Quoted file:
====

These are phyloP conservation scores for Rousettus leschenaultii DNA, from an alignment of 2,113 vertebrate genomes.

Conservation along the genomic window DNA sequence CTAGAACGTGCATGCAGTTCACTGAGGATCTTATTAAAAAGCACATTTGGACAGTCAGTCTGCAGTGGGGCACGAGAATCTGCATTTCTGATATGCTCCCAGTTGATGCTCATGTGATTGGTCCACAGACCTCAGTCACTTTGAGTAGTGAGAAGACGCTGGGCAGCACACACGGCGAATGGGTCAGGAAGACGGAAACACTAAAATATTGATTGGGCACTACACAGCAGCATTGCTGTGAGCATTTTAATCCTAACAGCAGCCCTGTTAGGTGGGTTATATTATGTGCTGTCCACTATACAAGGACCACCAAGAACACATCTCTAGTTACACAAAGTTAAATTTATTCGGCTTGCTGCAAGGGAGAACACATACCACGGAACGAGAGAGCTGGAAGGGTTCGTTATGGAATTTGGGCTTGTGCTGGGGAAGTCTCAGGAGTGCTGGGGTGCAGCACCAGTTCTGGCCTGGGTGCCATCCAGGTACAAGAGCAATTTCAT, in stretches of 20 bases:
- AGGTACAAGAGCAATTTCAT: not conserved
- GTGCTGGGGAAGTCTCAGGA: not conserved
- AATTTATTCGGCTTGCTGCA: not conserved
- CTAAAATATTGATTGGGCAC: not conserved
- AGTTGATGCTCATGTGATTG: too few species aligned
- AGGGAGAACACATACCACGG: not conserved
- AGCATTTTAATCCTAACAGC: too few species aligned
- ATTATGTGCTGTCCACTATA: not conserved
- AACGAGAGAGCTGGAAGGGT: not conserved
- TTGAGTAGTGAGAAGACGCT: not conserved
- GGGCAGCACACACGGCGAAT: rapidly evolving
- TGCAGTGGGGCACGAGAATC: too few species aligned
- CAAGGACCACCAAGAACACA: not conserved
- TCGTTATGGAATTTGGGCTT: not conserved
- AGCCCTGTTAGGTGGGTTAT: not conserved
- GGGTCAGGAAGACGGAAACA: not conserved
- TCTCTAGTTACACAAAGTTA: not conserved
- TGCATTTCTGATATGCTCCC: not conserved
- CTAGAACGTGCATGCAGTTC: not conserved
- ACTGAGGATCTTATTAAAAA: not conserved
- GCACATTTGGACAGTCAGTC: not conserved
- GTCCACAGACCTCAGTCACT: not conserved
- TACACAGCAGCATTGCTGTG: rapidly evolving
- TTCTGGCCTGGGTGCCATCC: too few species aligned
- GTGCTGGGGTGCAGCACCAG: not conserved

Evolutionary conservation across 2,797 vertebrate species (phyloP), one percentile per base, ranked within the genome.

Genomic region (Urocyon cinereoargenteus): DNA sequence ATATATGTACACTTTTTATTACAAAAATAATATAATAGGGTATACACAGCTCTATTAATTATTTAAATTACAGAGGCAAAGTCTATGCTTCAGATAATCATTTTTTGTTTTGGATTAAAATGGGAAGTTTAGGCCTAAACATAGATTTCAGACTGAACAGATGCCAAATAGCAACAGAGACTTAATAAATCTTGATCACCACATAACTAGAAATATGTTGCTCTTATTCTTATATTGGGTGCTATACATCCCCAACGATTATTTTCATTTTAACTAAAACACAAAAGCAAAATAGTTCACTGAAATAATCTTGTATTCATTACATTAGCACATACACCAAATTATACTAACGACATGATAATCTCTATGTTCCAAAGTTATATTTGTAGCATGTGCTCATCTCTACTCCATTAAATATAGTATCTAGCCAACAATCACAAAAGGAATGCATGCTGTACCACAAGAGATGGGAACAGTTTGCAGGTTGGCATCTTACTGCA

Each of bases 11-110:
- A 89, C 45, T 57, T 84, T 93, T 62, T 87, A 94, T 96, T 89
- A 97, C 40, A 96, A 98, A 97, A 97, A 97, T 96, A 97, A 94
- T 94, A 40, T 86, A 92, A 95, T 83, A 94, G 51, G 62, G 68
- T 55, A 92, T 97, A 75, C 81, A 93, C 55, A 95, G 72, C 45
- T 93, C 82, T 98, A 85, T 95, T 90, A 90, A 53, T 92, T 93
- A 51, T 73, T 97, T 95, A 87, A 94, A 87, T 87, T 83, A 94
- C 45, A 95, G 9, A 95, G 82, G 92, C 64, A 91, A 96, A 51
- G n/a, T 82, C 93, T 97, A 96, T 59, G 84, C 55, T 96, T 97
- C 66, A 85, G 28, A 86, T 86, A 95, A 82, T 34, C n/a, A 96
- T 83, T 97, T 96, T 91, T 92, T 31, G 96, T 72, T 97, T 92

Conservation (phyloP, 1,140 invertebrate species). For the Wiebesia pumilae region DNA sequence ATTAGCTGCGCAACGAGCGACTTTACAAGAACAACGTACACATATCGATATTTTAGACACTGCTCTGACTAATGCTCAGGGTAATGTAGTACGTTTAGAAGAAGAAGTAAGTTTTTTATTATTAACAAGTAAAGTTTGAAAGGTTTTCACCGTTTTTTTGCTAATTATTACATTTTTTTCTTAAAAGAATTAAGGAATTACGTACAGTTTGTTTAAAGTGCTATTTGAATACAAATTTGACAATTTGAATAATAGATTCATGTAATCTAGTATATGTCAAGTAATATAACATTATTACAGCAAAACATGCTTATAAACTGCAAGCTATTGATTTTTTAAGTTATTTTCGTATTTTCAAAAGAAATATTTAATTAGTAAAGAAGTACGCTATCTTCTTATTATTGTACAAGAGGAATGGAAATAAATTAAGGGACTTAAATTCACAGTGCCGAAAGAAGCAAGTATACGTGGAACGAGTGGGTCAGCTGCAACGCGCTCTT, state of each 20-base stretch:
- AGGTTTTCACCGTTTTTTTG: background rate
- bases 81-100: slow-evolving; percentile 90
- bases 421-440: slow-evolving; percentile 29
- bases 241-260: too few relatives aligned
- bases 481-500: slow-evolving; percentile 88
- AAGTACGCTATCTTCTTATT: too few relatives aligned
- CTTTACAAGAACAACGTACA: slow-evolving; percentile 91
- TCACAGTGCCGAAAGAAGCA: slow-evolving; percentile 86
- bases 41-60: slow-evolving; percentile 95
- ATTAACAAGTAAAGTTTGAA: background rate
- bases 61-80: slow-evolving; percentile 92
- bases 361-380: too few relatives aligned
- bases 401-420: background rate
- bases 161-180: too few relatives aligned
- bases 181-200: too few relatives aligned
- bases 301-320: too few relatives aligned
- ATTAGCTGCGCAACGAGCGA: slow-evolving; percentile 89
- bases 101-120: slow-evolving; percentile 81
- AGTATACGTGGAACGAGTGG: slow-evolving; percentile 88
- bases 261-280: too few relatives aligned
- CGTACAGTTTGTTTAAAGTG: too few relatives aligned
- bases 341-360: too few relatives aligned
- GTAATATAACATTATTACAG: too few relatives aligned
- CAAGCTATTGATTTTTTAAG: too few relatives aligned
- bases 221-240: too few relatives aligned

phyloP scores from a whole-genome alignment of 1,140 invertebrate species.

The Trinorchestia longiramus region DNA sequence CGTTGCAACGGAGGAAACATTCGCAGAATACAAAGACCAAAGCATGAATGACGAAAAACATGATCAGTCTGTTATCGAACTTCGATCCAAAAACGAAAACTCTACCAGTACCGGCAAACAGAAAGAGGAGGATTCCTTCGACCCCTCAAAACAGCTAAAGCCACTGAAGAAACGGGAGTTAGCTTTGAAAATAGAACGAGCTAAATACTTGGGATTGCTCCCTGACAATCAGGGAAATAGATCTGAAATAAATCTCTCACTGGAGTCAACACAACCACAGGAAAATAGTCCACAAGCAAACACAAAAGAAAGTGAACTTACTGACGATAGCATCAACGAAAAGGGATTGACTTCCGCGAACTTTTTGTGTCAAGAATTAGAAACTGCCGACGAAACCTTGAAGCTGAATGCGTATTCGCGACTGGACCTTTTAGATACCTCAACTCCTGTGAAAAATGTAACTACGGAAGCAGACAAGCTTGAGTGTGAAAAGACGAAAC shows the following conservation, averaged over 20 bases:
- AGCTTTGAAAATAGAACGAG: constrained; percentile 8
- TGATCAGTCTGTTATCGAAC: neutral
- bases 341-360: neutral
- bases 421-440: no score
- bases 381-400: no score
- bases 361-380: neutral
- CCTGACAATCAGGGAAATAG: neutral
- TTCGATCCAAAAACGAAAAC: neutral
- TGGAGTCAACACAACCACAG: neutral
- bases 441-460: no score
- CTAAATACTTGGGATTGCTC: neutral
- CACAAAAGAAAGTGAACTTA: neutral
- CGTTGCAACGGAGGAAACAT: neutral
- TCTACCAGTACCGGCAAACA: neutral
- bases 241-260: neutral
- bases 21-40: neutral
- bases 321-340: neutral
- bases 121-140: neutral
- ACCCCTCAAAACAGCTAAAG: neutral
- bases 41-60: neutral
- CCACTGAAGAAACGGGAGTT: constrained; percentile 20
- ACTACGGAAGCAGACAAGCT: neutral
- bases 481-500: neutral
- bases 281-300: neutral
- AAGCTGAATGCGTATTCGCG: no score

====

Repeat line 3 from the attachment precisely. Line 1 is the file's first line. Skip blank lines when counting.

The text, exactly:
- AGGTACAAGAGCAATTTCAT: not conserved